Polio Can Be Eradicated Using Lessons From Smallpox
“With only 223 wild poliovirus cases in five countries in 2012, the paralytic disease has been knocked down to just a handful of small reservoirs. Recognizing this historic opportunity to achieve eradication, we have enthusiastically joined more than 400 scientists from 80 countries to sign the Scientific Declaration on Polio Eradication,” Larry Brilliant, president and CEO of the Skoll Global Threats Fund, and William Foege, a senior fellow in the Bill & Melinda Gates Foundation’s Global Health Program — both of whom ” served more than three decades ago on the team that eradicated smallpox, the only other human disease to be wiped from the planet” — write in a Scientific American guest blog. “Through the declaration, we are endorsing a clear path — not just an aspiration — to bring an end to polio: the new Eradication and Endgame Strategic Plan,” developed under the auspices of the Global Polio Eradication Initiative (GPEI), they state. “We see in the polio endgame plan the same hallmarks of success that guided smallpox eradication to completion,” they continue.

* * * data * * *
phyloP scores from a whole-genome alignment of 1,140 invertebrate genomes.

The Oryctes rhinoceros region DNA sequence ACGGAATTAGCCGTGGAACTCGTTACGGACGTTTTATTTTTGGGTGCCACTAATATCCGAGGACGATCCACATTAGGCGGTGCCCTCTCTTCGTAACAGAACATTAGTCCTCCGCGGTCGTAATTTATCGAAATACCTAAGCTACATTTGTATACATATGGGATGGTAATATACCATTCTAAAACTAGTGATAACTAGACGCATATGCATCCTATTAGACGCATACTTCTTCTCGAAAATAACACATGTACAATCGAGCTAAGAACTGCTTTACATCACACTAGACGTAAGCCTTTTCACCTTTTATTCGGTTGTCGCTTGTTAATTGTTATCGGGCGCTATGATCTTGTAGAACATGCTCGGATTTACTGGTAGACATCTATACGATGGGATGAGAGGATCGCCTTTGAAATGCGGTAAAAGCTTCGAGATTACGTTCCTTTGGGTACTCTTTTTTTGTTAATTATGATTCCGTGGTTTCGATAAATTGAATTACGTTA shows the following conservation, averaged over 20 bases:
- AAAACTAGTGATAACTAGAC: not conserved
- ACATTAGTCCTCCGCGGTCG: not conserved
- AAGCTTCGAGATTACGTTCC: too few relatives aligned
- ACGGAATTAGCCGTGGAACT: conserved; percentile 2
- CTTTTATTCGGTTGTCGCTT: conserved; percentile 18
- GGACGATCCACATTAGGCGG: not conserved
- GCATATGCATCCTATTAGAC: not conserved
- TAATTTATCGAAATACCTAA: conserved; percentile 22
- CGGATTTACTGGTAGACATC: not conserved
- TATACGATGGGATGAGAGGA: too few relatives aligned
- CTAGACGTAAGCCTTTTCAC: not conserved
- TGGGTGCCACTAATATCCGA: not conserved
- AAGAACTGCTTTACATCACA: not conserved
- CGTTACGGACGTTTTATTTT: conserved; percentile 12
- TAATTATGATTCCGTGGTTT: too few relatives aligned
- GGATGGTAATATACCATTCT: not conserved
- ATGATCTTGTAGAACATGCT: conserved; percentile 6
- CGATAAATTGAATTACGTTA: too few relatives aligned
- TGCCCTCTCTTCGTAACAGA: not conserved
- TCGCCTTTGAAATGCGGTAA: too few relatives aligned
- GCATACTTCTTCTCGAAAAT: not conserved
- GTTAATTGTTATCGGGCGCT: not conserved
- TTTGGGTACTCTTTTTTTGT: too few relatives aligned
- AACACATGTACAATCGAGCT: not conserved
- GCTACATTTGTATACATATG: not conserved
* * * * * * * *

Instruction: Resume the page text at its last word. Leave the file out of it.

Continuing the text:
First, there “is a relentless focus on pulling out the roots of the disease, no matter how challenging the circumstances,” Brilliant and Foege write. Second, the plan leaves room for “creative problem-solving” and “spectacular innovation,” such as GIS mapping technology that allows for the tracking of missed areas in vaccination campaigns, they note. Third, the polio eradication effort is “learning from setbacks,” they state, adding, “We are encouraged that the polio effort is taking a page from smallpox by continually reviewing where past approaches have been insufficient.” They continue, “Perhaps the most important way in which polio eradication builds on smallpox is by following up after a country eliminates the disease by building systems for other national health priorities.” The authors conclude, “Now, the global community must meet its collective responsibility to ensure implementation of the plan, including fully funding it upfront and promoting shared accountability. By working together, we will soon relegate polio — alongside smallpox — to the history books” (4/22).